One of my favourite books in the Swallows and Amazons series is Great Northern in which our heroes ultimately save the eggs of a pair of Great Northerns from a malicious egg collector. The final scene in which TItty and Dick return the eggs to their parents is especially poignant. Those two characters are interesting by the way, the mystic and the scientists but they play a critical part in the series over the more congenital twenties stereotypes of derring-do and domestic competence. Egg collecting was the vogue for many years and was capturing, killing and mounting butterflies and other insects on pins or paper. Eggs were blown the living material was sucked out of them to create an artefact that could be catalogued and displayed. In seeking images for this post I came across an interesting story from the family who created one of the largest-ever collections of bird eggs, when that was still legal as a practice. If you look you will see that historical collections have current value in understanding the impact of pesticides over time and there is a scientific purpose which at times, might even be considered noble, But life has been sucked out, and what is left is just a collection, a memory of what was and could have been.
Now the context of this was a recent series of introductions to organisations which went along the lines of these people working with stories like you are, you should get in touch. Now I have a few scars here and the reality is that many of those groups are like the egg and butterfly collectors. They gather people’s stories and then they curate them. There were major issues with this in anthropology at the turn of the last century where stories from the oral tradition, along with songs and pictures of indigenous people were captured, catalogued and displayed. Yes, we don’t want to lose that material, but better still is to keep it as something that is alive and in a state of constant interaction with its environment. The essence of the oral tradition is that it is a living emergent property of the interaction of the storyteller with their audiences over time. Something that is lost when the stories are written down and frozen at one contextual point in time,
Then we get the question of who will curate the curators. I’ve had an argument several times with journalists involved in story databases as they see anecdotes as the raw material from which they can create stories. Or, in some ways worse, coach the anecdote creators in story creation. In Complexity terms they chunk things up, they reduce the granularity so that meaning is frozen at a point in time. Machine learning (it isn’t artificial intelligence) curates based on its training data sets and they in turn come from the dominant ideology of the time unless careful work is put into their construction. In that context, the original design of SenseMaker® was to create better training data sets and it’s still something we can do.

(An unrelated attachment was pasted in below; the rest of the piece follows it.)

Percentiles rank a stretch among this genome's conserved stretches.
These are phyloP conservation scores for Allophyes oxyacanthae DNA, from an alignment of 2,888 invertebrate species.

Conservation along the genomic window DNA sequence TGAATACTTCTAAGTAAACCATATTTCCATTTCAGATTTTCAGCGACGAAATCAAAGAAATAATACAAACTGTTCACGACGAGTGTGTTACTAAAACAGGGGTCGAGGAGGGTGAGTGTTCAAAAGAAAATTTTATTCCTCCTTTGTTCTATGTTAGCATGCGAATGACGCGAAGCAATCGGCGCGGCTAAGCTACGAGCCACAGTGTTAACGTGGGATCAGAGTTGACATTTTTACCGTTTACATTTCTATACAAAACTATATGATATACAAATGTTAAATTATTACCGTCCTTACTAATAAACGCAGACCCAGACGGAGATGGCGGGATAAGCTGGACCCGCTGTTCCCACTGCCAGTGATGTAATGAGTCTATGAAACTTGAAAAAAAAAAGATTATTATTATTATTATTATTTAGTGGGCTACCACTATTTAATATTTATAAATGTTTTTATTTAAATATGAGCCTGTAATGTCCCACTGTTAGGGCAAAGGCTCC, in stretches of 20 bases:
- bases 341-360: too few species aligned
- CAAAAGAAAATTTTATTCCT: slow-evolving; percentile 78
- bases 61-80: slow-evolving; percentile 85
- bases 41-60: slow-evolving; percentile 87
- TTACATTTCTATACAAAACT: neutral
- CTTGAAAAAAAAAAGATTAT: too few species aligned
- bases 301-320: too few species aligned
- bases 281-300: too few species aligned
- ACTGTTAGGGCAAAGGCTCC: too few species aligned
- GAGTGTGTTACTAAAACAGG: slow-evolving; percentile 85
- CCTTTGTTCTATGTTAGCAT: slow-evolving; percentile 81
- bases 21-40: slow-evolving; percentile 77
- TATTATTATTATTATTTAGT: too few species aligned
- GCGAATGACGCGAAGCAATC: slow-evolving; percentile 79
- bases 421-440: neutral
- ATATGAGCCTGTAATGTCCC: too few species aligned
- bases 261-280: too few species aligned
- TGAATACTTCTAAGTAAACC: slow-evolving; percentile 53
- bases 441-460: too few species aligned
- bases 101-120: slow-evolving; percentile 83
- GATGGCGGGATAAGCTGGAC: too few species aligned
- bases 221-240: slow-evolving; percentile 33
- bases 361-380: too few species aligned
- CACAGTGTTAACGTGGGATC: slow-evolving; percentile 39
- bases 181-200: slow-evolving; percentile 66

I’ve seen the same with participative action research and narrative research in general where the facilitator or researcher has far too much engagement with managing who speaks and what is paid attention to, and/or the interpretation which is an exercise of power, a perpetuation of epistemic injustice. And it’s always done with good motivation. I still remember one person in a development agency who couldn’t cope with people interpreting their own material, he could do a lot better with text analytics and visualisation. But where did those tools come from, and what assumptions did they make? One of the key insights from working with indigenous researchers should be (but often isn’t) the way in which the methods of the North Atlantic determine the outcomes achieved. There is value in that work, but not if that is all you do.
Critically in sense-making, the meaning-making takes place at the point of origin through the use of high-abstraction metadata. We’ve found that people don’t interpret the text when they use signifiers, they add layers of meaning that were not present in the original. By allowing people to find more stories like theirs, or stories which contradict their own perspective we create something which uses technology to increase interaction and mutation not reduce it. By showing people how the same material is interpreted differently by people from different backgrounds we don’t put a pin through a story in a catalogue we make it a catalyst for change in a flow of meaning over time.
Worse with some of the new developments in machine learning we are allowing the machines of loving grace to curate our very existence. Instead we need to curate and create the processes through which meaning can emerge in multiple contexts, not curate the meaning at a point in time, in the cultural context of the collector and curator.
Butterfly on a Flower is by Kageyama on Unsplash; the Banner picture is cropped from an original by Cátia Matos
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